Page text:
Nestle, the world's biggest food company, won the lowest rate on a European company loan in four years amid speculation larger companies are better able to withstand a stagnant economy.

The maker of Nescafe and KitKat chocolate bars agreed to pay 10 basis points more than the euro interbank offered rate to draw a 4 billion-euro ($5.4 billion) one-year revolving credit, according to data compiled by Bloomberg. That's the lowest interest margin since a $2.25 billion deal for chemicals maker BASF SE in April 2007, according to data compiled by Bloomberg.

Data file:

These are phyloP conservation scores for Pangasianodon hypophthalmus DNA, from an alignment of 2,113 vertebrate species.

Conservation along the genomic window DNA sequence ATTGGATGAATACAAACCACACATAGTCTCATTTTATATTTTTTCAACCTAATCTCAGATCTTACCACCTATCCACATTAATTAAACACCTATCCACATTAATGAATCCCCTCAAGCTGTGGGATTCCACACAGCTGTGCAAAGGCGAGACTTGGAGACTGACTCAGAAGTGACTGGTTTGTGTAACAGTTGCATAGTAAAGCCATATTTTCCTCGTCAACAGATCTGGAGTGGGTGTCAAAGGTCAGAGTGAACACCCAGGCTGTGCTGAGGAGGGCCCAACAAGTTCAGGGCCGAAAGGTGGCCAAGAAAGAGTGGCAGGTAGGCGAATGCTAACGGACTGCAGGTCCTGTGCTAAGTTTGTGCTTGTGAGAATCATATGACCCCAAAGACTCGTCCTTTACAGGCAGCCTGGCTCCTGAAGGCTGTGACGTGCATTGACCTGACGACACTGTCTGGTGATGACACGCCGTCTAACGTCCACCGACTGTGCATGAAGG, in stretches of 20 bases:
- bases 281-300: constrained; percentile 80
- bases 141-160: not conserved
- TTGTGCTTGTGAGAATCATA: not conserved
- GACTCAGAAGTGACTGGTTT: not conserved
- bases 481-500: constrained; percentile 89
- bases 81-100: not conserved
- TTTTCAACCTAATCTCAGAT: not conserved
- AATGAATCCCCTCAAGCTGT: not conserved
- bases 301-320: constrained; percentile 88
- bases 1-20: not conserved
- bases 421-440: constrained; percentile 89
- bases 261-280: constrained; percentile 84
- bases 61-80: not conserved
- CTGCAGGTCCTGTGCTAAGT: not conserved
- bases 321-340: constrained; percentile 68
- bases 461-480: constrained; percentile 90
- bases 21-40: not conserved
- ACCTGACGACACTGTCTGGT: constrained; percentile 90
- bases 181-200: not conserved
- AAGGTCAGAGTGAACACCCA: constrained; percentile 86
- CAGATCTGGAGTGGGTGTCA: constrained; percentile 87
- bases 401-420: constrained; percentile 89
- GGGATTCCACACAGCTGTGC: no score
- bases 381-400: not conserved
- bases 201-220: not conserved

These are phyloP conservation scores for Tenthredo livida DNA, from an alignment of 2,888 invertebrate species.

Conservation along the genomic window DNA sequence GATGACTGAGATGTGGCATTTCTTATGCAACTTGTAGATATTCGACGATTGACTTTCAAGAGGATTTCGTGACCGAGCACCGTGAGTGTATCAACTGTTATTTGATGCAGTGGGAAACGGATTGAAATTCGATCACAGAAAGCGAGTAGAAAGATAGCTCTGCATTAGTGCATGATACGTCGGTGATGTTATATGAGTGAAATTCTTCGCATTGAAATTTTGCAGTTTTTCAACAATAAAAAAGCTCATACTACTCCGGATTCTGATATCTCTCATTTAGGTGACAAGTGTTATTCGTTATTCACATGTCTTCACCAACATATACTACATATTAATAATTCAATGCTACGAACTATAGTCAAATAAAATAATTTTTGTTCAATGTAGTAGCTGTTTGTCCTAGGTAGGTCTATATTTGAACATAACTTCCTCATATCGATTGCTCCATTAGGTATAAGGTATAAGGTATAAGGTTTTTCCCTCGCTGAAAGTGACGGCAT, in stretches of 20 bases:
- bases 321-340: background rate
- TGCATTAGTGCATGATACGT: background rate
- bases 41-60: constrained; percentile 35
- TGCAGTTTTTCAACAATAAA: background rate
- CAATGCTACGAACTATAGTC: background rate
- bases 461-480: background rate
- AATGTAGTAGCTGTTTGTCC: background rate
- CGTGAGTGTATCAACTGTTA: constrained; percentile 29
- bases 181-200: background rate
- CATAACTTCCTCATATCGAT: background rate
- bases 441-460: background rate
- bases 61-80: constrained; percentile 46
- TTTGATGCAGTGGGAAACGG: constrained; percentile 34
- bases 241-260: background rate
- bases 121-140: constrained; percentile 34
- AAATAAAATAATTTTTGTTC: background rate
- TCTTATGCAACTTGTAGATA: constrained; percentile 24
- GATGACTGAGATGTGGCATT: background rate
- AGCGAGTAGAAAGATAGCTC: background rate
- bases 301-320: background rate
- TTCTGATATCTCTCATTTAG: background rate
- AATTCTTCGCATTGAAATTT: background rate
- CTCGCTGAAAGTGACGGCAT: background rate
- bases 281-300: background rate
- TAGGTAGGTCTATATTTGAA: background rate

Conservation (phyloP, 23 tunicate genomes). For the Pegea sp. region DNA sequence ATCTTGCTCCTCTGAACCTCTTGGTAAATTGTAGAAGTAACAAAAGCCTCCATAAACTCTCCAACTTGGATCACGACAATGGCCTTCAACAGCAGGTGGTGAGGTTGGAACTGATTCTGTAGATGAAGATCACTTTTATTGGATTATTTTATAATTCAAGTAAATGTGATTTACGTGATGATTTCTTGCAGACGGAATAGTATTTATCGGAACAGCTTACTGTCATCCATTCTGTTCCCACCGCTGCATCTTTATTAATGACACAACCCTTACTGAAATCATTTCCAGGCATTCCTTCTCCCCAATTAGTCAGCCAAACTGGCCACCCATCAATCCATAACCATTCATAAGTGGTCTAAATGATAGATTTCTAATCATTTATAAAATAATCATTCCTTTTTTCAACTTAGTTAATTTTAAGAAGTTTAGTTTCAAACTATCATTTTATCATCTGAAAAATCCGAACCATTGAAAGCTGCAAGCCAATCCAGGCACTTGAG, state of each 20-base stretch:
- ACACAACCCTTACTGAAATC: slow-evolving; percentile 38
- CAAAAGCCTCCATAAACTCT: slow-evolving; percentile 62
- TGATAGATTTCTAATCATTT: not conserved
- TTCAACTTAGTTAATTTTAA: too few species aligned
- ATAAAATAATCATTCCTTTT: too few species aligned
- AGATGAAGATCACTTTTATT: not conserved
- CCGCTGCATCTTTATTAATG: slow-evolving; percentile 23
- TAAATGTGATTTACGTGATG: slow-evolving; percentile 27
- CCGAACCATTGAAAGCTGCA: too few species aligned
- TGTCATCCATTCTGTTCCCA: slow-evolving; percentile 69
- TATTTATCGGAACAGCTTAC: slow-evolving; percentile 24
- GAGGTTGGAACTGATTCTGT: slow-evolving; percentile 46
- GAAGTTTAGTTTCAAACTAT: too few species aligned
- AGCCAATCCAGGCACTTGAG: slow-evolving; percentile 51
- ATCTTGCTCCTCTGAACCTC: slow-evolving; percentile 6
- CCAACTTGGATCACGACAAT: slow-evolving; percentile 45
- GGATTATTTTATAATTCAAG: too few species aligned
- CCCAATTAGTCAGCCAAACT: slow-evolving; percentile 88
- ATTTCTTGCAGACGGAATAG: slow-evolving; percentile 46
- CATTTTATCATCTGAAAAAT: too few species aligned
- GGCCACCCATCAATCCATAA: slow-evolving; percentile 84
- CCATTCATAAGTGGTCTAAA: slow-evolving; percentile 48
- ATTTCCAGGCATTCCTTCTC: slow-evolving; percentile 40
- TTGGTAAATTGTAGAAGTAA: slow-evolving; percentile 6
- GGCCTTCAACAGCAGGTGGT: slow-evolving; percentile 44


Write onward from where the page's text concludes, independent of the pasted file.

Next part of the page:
Large companies with international operations have about twice as much cash as short-term loans and are well-placed to meet debt redemptions amid Europe's deepening crisis, according to Alberto Gallo, senior credit strategist at Royal Bank of Scotland Group Plc. The average interest margin of 53.5 basis points more than Euribor on high-grade loans may rise as lenders pass on their own increased funding costs, Bloomberg data show.

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